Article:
"From Samuel Doe and Prince Johnson… I didn’t
join for money."
"How did you make your living since you were not getting paid?" I asked.
"We lived on the highway. The pappy [Taylor] sent us rice and the girls cooked for us. We produced palm oil and got salt from Ivory Coast and we also did some farming. I learned to do lots of things. Now I am a radio operator and I have even trained a few people. People talk about Taylor, he started good but he is the most problematic human being to have ever come to this country."
"How did you feel yesterday, when the brother of Samuel K. Doe made everyone observe a minute of silence for him, at the stadium."
"I didn’t pay attention. I was talking to one of my men who is now in the SSS [Special Security Service] at the Executive Mansion, with Chairman Bryant. He wants me to go work there, but I am not interested, I want to go back to school… As for Doe, I guess any dead person deserves a minute of silence."
Matt followed me everywhere in Monrovia for the three weeks I was there. I often asked him if there was anybody in Monrovia who didn’t know him. When we went to the headquarters of the NPP, former president Charles Taylor’s National Patriotic Party, many former fighters rushed to greet him and all but kissed his feet. When we traveled to Totota, in Bong County, he pointed to villages as we crossed them, relating events in his 14-year involvement with the Charles Taylor war.
"I have been in this war for half of my life. I started as a child now I have a wife and two children. I saw many people join the fight, I trained lot of people and we all know each other. But our village has disappeared. Everyone ran away to Monrovia and most old people died… I will never go back home."
Before I left for Monrovia, friends had cautioned against venturing in certain areas. Some said that with the things I wrote about Taylor and his gang, I needed to take extra precaution. Matt happened to be that caution. He happened to be the most powerful bodyguard one could have in Monrovia. He volunteered to tell me his life story. On the University of Liberia campus where students were protesting and seeking the removal of their president Dr. Ben Roberts – and they succeeded -, on the roof of the Ducor Hotel, the five star-hotel turned into a habitat for rats and displaced former combatants and in Brewerville while Ellen Johnson Sirleaf was being gowned by the Gola Women, he told me bits of his life story on video. When I asked him if could use his real name, he said:
"Of course, I am not scared of nobody and I want you to use my name. If Taylor himself were here today, I would tell him that his own mistakes and the people around him kicked him out of power. My name is Matthew P… from Bong County and I am member of the St. Thomas Episcopal Church on Camp Johnson road," he said, without a trace of hesitation.
"Did you take part in the Camp Johnson Road raid against Roosevelt Johnson?" I asked him. Taylor sent his son Chucky on Camp Johnson Road on September 19, 1998 to capture Roosevelt Johnson. The capture turned into a massacre. Chucky and his army of drugged and drunken fighters gunned down some 300 Krahn people but failed to capture Roosevelt Johnson who escaped through the US embassy, along with Joe Wylie.
"Roosevelt Johnson is lucky and I wished he had been captured. All these people died because of him and now he is bringing his sorry-self and wants a job from this government. This is what is wrong with our country. These people go out to America, get guns and come back and when it gets too hot, they run away, leaving the women and children to suffer."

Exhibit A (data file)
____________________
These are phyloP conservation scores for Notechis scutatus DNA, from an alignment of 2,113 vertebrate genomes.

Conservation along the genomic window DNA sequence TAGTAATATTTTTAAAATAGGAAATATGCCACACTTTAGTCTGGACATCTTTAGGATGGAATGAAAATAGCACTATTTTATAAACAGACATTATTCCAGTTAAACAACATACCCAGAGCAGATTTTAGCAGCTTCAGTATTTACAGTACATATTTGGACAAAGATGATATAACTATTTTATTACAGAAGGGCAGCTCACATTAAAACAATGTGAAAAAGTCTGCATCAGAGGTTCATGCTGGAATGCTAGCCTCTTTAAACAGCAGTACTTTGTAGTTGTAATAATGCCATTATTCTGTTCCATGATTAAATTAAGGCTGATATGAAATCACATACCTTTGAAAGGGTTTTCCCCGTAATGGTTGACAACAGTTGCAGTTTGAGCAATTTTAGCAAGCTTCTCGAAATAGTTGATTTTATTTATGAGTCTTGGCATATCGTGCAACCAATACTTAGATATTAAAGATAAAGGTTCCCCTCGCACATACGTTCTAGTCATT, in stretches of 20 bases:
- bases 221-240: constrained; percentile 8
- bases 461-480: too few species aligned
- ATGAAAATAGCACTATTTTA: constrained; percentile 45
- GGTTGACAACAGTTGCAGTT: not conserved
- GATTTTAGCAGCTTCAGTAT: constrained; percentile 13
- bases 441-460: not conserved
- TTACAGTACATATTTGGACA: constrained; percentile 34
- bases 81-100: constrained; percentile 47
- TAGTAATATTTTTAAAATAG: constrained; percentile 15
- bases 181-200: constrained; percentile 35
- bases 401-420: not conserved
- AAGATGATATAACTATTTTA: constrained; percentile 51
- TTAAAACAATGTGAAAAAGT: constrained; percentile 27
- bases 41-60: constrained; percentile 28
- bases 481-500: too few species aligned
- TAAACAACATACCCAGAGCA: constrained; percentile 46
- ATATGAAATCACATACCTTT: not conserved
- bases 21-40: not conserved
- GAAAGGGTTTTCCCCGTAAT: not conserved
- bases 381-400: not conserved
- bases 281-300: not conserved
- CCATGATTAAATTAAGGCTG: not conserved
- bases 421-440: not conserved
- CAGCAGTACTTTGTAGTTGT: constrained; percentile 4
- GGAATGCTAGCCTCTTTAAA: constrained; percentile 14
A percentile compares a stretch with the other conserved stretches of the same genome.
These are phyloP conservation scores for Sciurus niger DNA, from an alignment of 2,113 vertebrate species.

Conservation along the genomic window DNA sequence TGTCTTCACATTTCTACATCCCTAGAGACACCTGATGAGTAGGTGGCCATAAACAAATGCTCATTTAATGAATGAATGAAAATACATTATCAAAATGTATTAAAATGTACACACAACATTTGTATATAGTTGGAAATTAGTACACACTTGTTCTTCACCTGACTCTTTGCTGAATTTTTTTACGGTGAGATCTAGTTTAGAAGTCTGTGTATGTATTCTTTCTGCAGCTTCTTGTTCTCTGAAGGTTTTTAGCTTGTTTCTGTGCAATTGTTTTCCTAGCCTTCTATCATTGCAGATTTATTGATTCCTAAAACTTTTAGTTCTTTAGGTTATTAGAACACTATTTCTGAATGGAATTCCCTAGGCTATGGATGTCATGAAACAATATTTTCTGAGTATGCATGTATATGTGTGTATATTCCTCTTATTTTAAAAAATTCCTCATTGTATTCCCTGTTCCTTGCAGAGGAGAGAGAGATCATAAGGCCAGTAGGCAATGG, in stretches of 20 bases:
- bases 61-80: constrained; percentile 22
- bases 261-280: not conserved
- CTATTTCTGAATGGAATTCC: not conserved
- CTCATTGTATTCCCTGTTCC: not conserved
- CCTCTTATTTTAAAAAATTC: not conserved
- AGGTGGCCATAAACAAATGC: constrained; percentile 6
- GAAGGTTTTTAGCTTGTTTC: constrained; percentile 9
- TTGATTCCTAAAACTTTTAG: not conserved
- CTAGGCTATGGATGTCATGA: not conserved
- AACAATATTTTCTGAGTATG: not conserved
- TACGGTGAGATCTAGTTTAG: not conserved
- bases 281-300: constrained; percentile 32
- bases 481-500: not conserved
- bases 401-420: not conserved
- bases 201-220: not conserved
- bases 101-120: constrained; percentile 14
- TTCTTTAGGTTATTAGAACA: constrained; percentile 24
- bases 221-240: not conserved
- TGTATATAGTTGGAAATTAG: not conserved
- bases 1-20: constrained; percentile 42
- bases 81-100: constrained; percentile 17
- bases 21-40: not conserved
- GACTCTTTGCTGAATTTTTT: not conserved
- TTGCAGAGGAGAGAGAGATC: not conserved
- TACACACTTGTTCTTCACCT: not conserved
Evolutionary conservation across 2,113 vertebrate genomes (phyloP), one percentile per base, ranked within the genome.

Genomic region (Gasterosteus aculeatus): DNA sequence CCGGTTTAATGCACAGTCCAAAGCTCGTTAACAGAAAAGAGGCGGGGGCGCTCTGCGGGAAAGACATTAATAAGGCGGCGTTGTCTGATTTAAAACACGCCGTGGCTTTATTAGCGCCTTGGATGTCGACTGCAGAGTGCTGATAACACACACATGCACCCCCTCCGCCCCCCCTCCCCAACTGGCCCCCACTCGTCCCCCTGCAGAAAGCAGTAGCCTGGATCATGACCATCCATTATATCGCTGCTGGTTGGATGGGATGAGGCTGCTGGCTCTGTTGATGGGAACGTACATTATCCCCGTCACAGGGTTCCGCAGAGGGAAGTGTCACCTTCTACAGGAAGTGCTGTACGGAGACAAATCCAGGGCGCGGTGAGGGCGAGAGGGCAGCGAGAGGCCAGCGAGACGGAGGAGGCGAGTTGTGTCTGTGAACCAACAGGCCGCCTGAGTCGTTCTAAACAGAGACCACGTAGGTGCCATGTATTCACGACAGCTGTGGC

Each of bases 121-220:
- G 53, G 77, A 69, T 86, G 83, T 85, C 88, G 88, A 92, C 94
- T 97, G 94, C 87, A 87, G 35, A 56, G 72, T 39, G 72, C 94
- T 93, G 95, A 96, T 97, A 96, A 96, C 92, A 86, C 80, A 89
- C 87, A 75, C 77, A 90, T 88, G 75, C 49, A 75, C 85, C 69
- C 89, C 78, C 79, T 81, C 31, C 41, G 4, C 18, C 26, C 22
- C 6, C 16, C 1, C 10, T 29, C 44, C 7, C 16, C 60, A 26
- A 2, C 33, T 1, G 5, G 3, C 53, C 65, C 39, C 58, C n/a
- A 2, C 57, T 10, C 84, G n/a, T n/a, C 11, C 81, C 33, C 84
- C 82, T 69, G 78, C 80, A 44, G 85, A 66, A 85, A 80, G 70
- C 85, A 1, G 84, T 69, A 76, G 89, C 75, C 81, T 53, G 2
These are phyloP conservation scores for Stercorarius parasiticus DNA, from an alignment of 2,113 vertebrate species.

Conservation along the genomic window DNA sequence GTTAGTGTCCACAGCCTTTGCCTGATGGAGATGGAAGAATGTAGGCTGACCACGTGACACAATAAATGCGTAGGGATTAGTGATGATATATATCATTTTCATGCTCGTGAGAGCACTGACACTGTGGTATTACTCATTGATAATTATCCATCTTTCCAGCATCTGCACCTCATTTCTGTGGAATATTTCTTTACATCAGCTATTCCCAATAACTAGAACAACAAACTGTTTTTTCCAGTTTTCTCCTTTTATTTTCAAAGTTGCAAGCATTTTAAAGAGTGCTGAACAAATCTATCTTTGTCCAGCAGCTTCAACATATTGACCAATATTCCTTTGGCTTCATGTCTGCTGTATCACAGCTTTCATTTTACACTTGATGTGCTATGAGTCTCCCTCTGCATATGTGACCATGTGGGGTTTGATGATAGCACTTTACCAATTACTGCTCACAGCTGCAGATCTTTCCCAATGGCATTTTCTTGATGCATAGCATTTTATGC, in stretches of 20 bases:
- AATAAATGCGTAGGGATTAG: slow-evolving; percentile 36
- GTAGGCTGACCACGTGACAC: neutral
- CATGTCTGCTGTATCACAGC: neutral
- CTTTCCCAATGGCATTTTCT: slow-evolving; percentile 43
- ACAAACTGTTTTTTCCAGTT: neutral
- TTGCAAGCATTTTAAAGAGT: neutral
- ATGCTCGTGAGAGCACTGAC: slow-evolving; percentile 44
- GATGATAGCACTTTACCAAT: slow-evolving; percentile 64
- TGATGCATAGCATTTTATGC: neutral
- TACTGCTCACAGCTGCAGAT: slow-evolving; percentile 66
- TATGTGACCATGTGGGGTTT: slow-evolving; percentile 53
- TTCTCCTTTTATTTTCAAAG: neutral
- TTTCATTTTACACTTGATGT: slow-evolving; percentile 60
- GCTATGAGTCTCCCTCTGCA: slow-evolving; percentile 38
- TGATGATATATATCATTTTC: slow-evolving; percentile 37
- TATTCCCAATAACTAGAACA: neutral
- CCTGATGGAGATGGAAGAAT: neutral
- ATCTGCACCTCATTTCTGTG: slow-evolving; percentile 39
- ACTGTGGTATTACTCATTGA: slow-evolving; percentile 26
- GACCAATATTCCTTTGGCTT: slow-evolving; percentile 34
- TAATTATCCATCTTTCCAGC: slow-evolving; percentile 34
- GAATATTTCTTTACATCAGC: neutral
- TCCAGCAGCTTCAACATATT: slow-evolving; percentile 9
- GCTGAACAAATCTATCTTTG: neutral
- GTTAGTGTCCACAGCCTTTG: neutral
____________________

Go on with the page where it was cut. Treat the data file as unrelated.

"Who do you blame for the death of your father?"
"I blame Charles Taylor but this was a revolution… so my father was a victim like many other people. I don’t think his life was better than that of the other people who died for nothing.’
"Did you kill anybody who was not a fighter?"
"You see, war is war. You can never tell who is an enemy and who is not. I killed a lot of people in the last 14 years. I am not sure who was who. I was always in a combat mood."
I asked Matt if he would fight again if Taylor were to return and try to seize power.
"Never. I would never fight again and I would tell Taylor to go into rehabilitation and get de-traumatized, he and all the other people who gave guns and drugs to the children of this country… All of them, all the warlords… and they should never get near power and not even allowed in the Mansion… Anyone who gives guns and drugs to other people’s children should never be allowed to be in power.."
"So you regret fighting for Taylor?"
‘No, I am glad we got rid of Doe and the country has changed but I will never fight again, except to defend my family… Too bad we don’t have light and water and people don’t have jobs, but things have to be bad before becoming good again."
Matt is now the radio commander for the night shift at the bank. All the while I was there, he left work at 6, slept two hours everyday and then joined me for our day of trekking in the streets of Monrovia. We walked miles and miles and at times, stopped for a meal or a cold drink. We had many hours of conversation. Sometimes, when he remembered things, he would ask me if I was ready to tape him and we would find a suitable backdrop. As he spoke, people would come and listen. A few times, he got agitated but never lost his cool. I asked him if he would go to an UN camp for rehabilitation.
"No, I am fine. I used to have nightmares but now I am fine. I don’t think about the past. My father-in-law made some country medicine for me and I am fine… except for this piece of metal from a grenade that I have been carrying in my head since 1992 war [Octopus war launched by Taylor to take Monrovia in October 1992]. Some times I have bad headaches. All I want is go back to school..."
When we got to the airport on the day of my departure, he summoned one of the security guards and told him to watch over me until I got on the plane…
"This is my big brother, he is traveling today. If anybody bothers him before he gets on his flight, I will deal with you." The security man clicked his heels and said "Yes Sir, Chief, I will look after your VIP." He picked up my bags and checked me into the VIP room. Matt waved to me and got back in the taxi to ride back to Monrovia, to his job at commander of night shift at the Central Bank of Liberia. Fourteen years ago, as a teenager, he joined a revolution. Throughout the three weeks we spent together, he never referred to the war by any other name but "revolution."